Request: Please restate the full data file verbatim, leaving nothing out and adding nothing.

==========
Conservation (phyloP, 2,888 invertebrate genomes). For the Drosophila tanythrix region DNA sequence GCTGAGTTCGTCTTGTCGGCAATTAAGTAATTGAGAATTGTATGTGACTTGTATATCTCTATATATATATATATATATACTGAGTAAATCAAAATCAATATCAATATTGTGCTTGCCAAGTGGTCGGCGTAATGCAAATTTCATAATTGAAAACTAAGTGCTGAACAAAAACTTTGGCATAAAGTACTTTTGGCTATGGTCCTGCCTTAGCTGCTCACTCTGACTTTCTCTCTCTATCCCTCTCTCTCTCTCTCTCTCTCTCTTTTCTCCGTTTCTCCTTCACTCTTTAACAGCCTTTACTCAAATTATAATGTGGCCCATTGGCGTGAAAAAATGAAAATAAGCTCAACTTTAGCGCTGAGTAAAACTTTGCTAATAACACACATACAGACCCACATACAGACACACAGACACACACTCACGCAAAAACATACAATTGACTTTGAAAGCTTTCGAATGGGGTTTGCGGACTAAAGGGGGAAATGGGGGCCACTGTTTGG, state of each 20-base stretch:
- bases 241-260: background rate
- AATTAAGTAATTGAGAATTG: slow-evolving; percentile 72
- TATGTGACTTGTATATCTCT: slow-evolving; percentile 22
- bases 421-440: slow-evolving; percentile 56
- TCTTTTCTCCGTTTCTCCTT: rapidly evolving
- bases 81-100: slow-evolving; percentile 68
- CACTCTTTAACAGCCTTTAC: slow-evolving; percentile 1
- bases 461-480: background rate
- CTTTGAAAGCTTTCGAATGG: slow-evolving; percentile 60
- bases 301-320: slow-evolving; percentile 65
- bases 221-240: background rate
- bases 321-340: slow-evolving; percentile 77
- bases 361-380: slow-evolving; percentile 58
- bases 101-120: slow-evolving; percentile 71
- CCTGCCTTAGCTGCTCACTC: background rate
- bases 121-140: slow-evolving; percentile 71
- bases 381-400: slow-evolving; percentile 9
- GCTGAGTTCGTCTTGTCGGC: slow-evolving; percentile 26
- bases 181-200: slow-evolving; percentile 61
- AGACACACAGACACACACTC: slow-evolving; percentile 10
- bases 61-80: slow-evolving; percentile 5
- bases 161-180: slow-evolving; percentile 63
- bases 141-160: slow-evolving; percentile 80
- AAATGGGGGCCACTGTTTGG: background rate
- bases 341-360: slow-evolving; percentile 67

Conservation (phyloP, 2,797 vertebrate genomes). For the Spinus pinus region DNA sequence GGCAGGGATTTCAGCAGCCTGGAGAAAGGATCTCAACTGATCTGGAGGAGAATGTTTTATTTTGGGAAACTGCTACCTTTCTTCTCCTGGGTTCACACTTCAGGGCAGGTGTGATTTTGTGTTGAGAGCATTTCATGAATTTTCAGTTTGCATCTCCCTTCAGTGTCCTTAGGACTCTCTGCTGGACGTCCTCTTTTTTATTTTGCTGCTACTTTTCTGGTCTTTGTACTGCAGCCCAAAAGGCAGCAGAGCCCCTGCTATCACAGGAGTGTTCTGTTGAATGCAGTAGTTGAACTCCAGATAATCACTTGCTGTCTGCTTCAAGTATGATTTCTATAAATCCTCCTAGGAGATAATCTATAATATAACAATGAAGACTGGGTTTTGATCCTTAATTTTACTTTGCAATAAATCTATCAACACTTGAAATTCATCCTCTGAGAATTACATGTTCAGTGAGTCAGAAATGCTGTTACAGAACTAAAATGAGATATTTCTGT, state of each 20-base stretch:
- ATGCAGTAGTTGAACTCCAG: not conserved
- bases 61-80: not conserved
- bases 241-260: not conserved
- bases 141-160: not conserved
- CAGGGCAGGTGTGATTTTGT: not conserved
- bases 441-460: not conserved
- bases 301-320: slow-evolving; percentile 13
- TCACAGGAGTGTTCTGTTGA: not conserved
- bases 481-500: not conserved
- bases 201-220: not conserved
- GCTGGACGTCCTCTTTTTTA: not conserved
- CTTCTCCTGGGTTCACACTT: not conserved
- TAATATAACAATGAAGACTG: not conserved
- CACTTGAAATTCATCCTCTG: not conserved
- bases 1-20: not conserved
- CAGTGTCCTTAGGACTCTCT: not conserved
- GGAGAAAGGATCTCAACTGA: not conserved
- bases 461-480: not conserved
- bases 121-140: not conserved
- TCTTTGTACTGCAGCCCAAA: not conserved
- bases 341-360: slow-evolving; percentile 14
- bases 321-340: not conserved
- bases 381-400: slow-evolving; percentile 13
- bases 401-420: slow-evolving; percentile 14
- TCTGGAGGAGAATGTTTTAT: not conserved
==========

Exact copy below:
Conservation (phyloP, 2,888 invertebrate genomes). For the Drosophila tanythrix region DNA sequence GCTGAGTTCGTCTTGTCGGCAATTAAGTAATTGAGAATTGTATGTGACTTGTATATCTCTATATATATATATATATATACTGAGTAAATCAAAATCAATATCAATATTGTGCTTGCCAAGTGGTCGGCGTAATGCAAATTTCATAATTGAAAACTAAGTGCTGAACAAAAACTTTGGCATAAAGTACTTTTGGCTATGGTCCTGCCTTAGCTGCTCACTCTGACTTTCTCTCTCTATCCCTCTCTCTCTCTCTCTCTCTCTCTTTTCTCCGTTTCTCCTTCACTCTTTAACAGCCTTTACTCAAATTATAATGTGGCCCATTGGCGTGAAAAAATGAAAATAAGCTCAACTTTAGCGCTGAGTAAAACTTTGCTAATAACACACATACAGACCCACATACAGACACACAGACACACACTCACGCAAAAACATACAATTGACTTTGAAAGCTTTCGAATGGGGTTTGCGGACTAAAGGGGGAAATGGGGGCCACTGTTTGG, state of each 20-base stretch:
- bases 241-260: background rate
- AATTAAGTAATTGAGAATTG: slow-evolving; percentile 72
- TATGTGACTTGTATATCTCT: slow-evolving; percentile 22
- bases 421-440: slow-evolving; percentile 56
- TCTTTTCTCCGTTTCTCCTT: rapidly evolving
- bases 81-100: slow-evolving; percentile 68
- CACTCTTTAACAGCCTTTAC: slow-evolving; percentile 1
- bases 461-480: background rate
- CTTTGAAAGCTTTCGAATGG: slow-evolving; percentile 60
- bases 301-320: slow-evolving; percentile 65
- bases 221-240: background rate
- bases 321-340: slow-evolving; percentile 77
- bases 361-380: slow-evolving; percentile 58
- bases 101-120: slow-evolving; percentile 71
- CCTGCCTTAGCTGCTCACTC: background rate
- bases 121-140: slow-evolving; percentile 71
- bases 381-400: slow-evolving; percentile 9
- GCTGAGTTCGTCTTGTCGGC: slow-evolving; percentile 26
- bases 181-200: slow-evolving; percentile 61
- AGACACACAGACACACACTC: slow-evolving; percentile 10
- bases 61-80: slow-evolving; percentile 5
- bases 161-180: slow-evolving; percentile 63
- bases 141-160: slow-evolving; percentile 80
- AAATGGGGGCCACTGTTTGG: background rate
- bases 341-360: slow-evolving; percentile 67

Conservation (phyloP, 2,797 vertebrate genomes). For the Spinus pinus region DNA sequence GGCAGGGATTTCAGCAGCCTGGAGAAAGGATCTCAACTGATCTGGAGGAGAATGTTTTATTTTGGGAAACTGCTACCTTTCTTCTCCTGGGTTCACACTTCAGGGCAGGTGTGATTTTGTGTTGAGAGCATTTCATGAATTTTCAGTTTGCATCTCCCTTCAGTGTCCTTAGGACTCTCTGCTGGACGTCCTCTTTTTTATTTTGCTGCTACTTTTCTGGTCTTTGTACTGCAGCCCAAAAGGCAGCAGAGCCCCTGCTATCACAGGAGTGTTCTGTTGAATGCAGTAGTTGAACTCCAGATAATCACTTGCTGTCTGCTTCAAGTATGATTTCTATAAATCCTCCTAGGAGATAATCTATAATATAACAATGAAGACTGGGTTTTGATCCTTAATTTTACTTTGCAATAAATCTATCAACACTTGAAATTCATCCTCTGAGAATTACATGTTCAGTGAGTCAGAAATGCTGTTACAGAACTAAAATGAGATATTTCTGT, state of each 20-base stretch:
- ATGCAGTAGTTGAACTCCAG: not conserved
- bases 61-80: not conserved
- bases 241-260: not conserved
- bases 141-160: not conserved
- CAGGGCAGGTGTGATTTTGT: not conserved
- bases 441-460: not conserved
- bases 301-320: slow-evolving; percentile 13
- TCACAGGAGTGTTCTGTTGA: not conserved
- bases 481-500: not conserved
- bases 201-220: not conserved
- GCTGGACGTCCTCTTTTTTA: not conserved
- CTTCTCCTGGGTTCACACTT: not conserved
- TAATATAACAATGAAGACTG: not conserved
- CACTTGAAATTCATCCTCTG: not conserved
- bases 1-20: not conserved
- CAGTGTCCTTAGGACTCTCT: not conserved
- GGAGAAAGGATCTCAACTGA: not conserved
- bases 461-480: not conserved
- bases 121-140: not conserved
- TCTTTGTACTGCAGCCCAAA: not conserved
- bases 341-360: slow-evolving; percentile 14
- bases 321-340: not conserved
- bases 381-400: slow-evolving; percentile 13
- bases 401-420: slow-evolving; percentile 14
- TCTGGAGGAGAATGTTTTAT: not conserved